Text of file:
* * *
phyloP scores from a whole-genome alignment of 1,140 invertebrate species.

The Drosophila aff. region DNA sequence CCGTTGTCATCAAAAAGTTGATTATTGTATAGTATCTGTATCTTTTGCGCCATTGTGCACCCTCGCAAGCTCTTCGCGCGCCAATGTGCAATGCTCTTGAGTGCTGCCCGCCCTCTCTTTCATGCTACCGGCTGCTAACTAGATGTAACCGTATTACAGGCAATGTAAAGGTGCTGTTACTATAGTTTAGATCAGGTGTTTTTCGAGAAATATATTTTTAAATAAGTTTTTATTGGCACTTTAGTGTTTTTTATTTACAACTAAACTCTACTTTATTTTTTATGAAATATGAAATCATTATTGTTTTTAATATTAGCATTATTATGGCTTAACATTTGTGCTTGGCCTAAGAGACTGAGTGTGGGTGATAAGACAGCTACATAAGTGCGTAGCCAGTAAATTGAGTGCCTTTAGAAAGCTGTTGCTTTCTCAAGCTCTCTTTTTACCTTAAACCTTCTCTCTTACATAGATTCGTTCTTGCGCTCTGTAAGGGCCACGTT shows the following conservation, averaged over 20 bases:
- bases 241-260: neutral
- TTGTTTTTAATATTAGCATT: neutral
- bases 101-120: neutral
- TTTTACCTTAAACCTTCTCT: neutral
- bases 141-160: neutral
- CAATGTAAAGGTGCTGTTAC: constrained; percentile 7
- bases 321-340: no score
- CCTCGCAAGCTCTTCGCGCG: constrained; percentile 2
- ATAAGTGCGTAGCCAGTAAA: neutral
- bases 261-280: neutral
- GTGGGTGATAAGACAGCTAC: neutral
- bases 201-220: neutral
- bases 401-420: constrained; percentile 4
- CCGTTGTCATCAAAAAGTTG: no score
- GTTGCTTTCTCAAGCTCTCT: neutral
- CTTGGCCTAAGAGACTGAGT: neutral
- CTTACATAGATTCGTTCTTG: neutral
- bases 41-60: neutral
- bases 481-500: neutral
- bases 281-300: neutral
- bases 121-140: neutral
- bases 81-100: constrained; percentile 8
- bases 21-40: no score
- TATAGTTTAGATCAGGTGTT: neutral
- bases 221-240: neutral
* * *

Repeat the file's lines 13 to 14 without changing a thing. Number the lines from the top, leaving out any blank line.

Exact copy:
- GTGGGTGATAAGACAGCTAC: neutral
- bases 201-220: neutral